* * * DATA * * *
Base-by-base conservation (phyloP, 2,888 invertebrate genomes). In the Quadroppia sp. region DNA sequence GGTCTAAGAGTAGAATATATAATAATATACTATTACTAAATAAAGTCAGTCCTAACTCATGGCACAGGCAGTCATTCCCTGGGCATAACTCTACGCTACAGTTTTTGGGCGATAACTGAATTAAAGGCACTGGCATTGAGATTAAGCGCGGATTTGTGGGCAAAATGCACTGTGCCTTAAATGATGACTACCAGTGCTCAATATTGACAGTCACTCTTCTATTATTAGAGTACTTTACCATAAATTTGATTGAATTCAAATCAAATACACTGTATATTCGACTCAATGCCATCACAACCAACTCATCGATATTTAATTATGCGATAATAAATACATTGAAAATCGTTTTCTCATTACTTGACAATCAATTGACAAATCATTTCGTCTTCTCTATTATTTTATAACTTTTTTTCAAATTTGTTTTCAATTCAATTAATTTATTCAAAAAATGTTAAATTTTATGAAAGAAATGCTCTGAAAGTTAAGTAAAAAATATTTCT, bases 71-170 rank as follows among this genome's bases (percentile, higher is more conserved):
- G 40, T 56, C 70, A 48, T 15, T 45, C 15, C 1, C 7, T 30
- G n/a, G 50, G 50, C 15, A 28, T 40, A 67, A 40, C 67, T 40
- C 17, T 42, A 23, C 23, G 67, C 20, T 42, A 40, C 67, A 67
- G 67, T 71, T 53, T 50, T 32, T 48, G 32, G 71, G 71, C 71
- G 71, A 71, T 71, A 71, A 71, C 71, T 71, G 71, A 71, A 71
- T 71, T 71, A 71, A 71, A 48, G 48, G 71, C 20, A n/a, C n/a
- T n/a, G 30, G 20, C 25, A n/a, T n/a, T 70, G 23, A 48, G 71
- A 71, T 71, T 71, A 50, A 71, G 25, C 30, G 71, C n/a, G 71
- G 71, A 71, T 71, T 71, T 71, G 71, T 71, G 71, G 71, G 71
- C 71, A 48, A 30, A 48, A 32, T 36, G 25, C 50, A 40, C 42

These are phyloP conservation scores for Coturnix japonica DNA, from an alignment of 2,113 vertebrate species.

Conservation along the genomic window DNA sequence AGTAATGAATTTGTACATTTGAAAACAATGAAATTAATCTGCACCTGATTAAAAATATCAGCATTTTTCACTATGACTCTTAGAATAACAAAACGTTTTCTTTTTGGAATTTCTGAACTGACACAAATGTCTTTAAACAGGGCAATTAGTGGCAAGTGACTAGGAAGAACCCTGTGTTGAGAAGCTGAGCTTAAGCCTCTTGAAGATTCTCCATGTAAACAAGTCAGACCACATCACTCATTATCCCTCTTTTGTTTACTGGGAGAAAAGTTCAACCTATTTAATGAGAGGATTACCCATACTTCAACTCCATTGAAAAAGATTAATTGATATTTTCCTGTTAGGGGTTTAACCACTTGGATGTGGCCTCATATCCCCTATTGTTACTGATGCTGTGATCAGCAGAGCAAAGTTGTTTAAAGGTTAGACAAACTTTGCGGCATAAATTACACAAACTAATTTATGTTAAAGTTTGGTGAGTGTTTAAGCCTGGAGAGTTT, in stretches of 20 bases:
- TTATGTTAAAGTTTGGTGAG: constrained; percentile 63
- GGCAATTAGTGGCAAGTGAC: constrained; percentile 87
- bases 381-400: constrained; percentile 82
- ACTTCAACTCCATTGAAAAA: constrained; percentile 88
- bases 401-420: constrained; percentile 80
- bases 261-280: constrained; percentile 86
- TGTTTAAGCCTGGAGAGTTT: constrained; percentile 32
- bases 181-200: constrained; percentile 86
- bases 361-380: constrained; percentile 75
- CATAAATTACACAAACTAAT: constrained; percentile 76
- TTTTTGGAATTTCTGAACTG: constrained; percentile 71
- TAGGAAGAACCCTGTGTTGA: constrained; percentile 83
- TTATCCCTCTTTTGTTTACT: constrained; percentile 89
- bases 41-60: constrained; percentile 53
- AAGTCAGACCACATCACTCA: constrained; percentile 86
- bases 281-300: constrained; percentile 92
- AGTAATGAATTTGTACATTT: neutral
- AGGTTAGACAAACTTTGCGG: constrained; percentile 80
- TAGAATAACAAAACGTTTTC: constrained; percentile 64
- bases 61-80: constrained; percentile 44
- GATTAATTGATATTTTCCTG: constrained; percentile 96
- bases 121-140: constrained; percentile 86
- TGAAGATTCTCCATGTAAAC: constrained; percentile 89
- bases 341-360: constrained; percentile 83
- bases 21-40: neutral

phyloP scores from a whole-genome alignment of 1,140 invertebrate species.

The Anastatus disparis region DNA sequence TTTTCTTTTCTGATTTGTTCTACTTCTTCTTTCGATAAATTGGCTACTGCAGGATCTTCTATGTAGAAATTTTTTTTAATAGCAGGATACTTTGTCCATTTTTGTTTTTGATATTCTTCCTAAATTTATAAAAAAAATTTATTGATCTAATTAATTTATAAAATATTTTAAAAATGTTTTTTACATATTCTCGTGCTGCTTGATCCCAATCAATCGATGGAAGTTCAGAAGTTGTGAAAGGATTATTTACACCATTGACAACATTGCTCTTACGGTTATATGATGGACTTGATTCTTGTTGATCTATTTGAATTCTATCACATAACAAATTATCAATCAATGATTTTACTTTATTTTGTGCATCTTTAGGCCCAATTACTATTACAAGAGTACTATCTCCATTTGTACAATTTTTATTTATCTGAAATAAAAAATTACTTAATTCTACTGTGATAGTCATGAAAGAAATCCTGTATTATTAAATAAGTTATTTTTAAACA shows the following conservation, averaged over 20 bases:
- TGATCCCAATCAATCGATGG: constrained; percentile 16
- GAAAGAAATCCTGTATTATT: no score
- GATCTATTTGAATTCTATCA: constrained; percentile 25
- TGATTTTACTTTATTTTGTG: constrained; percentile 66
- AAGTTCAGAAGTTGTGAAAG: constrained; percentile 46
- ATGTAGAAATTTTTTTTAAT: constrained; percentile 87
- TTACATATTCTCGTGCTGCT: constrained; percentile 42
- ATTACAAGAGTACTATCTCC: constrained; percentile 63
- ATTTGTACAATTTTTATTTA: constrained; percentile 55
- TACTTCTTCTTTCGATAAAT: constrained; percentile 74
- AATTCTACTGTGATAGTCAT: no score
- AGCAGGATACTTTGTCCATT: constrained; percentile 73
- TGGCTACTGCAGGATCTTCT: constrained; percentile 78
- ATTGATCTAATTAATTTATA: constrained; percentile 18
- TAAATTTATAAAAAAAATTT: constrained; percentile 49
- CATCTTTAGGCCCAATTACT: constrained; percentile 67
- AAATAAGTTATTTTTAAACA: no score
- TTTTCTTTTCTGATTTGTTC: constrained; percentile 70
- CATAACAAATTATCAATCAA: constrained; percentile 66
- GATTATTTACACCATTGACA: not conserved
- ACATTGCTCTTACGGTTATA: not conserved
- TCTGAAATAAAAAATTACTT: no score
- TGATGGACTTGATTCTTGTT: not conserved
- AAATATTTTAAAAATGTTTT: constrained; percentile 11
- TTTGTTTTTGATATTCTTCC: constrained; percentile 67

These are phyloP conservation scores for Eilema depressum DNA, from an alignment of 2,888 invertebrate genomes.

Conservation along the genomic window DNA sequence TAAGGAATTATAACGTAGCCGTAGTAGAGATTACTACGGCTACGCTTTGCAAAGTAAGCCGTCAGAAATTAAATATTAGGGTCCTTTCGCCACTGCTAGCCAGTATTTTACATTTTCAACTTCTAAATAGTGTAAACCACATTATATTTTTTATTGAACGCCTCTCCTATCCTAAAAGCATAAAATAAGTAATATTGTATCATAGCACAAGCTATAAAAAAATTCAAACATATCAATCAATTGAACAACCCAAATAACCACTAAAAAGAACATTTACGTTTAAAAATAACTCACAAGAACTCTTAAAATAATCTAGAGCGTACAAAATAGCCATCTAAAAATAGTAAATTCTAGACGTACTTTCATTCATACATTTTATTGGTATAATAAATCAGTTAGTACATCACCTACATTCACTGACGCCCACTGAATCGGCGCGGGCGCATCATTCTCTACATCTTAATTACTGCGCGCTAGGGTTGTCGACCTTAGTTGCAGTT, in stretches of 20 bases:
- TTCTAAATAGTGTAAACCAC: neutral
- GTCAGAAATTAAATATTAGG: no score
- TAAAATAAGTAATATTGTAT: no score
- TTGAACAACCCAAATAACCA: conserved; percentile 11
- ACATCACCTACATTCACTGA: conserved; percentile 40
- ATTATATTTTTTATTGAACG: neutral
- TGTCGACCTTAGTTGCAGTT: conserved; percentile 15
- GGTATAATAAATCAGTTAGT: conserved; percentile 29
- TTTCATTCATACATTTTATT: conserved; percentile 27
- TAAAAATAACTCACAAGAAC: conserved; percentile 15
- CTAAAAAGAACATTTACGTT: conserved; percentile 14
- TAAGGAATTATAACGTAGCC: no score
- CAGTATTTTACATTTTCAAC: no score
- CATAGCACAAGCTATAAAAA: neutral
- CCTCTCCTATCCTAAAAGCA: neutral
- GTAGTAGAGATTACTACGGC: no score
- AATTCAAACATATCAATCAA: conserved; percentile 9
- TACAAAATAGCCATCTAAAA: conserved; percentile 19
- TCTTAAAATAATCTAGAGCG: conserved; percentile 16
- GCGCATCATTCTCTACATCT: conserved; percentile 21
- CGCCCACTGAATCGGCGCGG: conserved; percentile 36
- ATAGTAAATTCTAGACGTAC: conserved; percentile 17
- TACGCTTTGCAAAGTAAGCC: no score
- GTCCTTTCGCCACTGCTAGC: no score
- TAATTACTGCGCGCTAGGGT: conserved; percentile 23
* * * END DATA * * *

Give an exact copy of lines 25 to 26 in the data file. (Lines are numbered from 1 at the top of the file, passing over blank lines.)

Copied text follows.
- TAGGAAGAACCCTGTGTTGA: constrained; percentile 83
- TTATCCCTCTTTTGTTTACT: constrained; percentile 89